European regulators have sought to bolster confidence in financial markets after the weekend collapse of US-based Silicon Valley Bank (SVB).
The European Central Bank said it would not be holding an emergency meeting of its banking supervisory board even as the demise of the California-based lender knocked banking shares on the continent.
The Single Supervisory Board, which oversees the European banking system, is understood to believe there is no direct impact from the SVB collapse on institutions in the eurozone, as long as the fallout didn’t create contagion issues for larger US banks.
Meanwhile, the Bank of England also moved to calm nerves, stating that “no other UK banks are directly materially affected by these actions, or by the resolution of SVB UK’s US parent bank”.
"The wider UK banking system remains safe, sound, and well capitalised," it added.
Policymakers in the US and the UK, where SVB had a subsidiary, have moved swiftly to try and extinguish any fears about a more widespread impact on their respective banking sectors.
Germany’s Federal Financial Supervisory Authority (BaFin) has also issued a statement on the matter. BaFin’s statement read: “The distress of Silicon Valley Bank Germany Branch poses no threat to financial stability.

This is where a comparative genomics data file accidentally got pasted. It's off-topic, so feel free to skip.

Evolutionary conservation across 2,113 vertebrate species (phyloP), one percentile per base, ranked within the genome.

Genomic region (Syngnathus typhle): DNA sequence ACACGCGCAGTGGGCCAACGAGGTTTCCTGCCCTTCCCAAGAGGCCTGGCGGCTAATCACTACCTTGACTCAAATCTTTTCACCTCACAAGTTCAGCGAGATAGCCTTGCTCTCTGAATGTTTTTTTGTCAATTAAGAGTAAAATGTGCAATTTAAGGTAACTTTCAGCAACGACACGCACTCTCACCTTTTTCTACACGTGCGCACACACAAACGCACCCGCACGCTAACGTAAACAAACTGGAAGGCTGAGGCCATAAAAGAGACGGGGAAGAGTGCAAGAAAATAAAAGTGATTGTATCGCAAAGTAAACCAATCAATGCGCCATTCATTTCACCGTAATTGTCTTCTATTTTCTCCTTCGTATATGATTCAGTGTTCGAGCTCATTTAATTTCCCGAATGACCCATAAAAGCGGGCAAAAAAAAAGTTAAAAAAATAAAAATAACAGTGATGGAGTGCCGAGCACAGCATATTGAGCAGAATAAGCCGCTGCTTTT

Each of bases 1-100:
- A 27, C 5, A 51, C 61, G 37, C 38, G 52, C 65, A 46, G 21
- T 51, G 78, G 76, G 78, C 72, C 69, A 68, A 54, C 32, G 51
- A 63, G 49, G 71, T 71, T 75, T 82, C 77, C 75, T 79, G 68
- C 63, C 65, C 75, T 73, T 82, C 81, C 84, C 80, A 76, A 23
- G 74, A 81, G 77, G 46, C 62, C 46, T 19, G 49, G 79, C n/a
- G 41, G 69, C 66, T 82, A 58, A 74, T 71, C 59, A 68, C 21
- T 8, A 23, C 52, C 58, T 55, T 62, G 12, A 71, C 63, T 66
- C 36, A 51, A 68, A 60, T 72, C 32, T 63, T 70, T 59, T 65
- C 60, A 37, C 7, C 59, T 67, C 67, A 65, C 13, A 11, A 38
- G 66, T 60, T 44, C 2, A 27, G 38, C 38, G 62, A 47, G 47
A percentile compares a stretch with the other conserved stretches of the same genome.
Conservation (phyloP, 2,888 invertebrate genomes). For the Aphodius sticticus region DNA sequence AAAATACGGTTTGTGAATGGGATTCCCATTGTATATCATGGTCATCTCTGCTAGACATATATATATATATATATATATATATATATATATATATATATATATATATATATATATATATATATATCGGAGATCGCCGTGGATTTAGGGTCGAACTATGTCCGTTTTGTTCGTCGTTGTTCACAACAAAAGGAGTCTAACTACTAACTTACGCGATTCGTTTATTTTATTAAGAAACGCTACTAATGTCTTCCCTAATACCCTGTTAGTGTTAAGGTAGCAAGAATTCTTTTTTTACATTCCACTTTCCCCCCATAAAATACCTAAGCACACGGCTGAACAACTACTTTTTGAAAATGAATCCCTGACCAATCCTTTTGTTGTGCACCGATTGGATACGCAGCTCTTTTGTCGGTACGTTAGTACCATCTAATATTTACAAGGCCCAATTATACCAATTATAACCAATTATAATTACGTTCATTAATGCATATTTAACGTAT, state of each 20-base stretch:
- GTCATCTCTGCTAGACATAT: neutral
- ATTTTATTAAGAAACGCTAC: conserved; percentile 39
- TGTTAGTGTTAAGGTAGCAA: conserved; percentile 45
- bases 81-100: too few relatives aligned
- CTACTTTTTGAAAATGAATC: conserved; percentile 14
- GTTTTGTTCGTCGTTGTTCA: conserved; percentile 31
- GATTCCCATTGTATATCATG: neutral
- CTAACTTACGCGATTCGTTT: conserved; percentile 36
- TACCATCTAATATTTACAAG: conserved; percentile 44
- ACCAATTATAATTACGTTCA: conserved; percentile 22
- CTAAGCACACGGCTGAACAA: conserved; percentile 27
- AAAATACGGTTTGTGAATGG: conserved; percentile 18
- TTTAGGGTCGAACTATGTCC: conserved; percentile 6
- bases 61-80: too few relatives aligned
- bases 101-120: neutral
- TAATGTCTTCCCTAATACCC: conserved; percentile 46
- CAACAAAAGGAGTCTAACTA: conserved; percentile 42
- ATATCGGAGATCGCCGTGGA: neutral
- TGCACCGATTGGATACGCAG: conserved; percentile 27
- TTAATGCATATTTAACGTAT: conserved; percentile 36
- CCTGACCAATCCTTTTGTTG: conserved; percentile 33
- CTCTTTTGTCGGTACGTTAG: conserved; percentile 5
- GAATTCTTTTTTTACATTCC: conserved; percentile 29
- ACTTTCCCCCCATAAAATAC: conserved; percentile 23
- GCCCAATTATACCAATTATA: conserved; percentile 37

“According to the institution’s financial statements as at 31 December 2022, the total assets of the institution based in Frankfurt am Main amounted to €789.2 million.”
In the UK, all-night talks, involving Prime Minister Rishi Sunak and the Bank of England, led to HSBC acquiring SVB UK, which has 3,300 UK clients, for a symbolic £1.
Meanwhile in the US, federal regulators stepped in to back all SVB deposits – including those above the federally insured ceiling of $250,000.
Nevertheless, the UK’s FTSE 100 index and the Eurostoxx 600 fell more than 2% in early trading on Monday, with banking names dominating the top-10 fallers in both indices.
The collapse of the California-based bank is the biggest US bank failure since 2008, however, regulators have sought to highlight that the path to its downfall was company-specific rather than indicative of weakness in the wider system.
However, US regulators also took control of New York's Signature Bank, which is roughly half the size of SVB and was a hub for cryptocurrency financing.
Signature’s troubles come in spite of a positive month for crypto assets, with data from Fineqia Research showing global exchange-traded products with cryptocurrencies as underlying assets witnessed a 1% increase in assets under management in February, hitting $28 billion, as the crypto market value increased by 1.5% during the same period.
Bradley Duke, co-CEO of digital assets exchange-traded product provider ETC Group, said: “The announcement by the US Treasury, Federal Reserve and Federal Deposit Insurance Corporation that from today all depositors at Silicon Valley Bank (SVB) will have access to all their money reassures both traditional and crypto markets.
“Furthermore, it means that Circle, the issuer of the popular Stablecoin USDC, which holds part of the USD backing the coin at SVB, is now out of the woods, which is a huge positive for the crypto world.”
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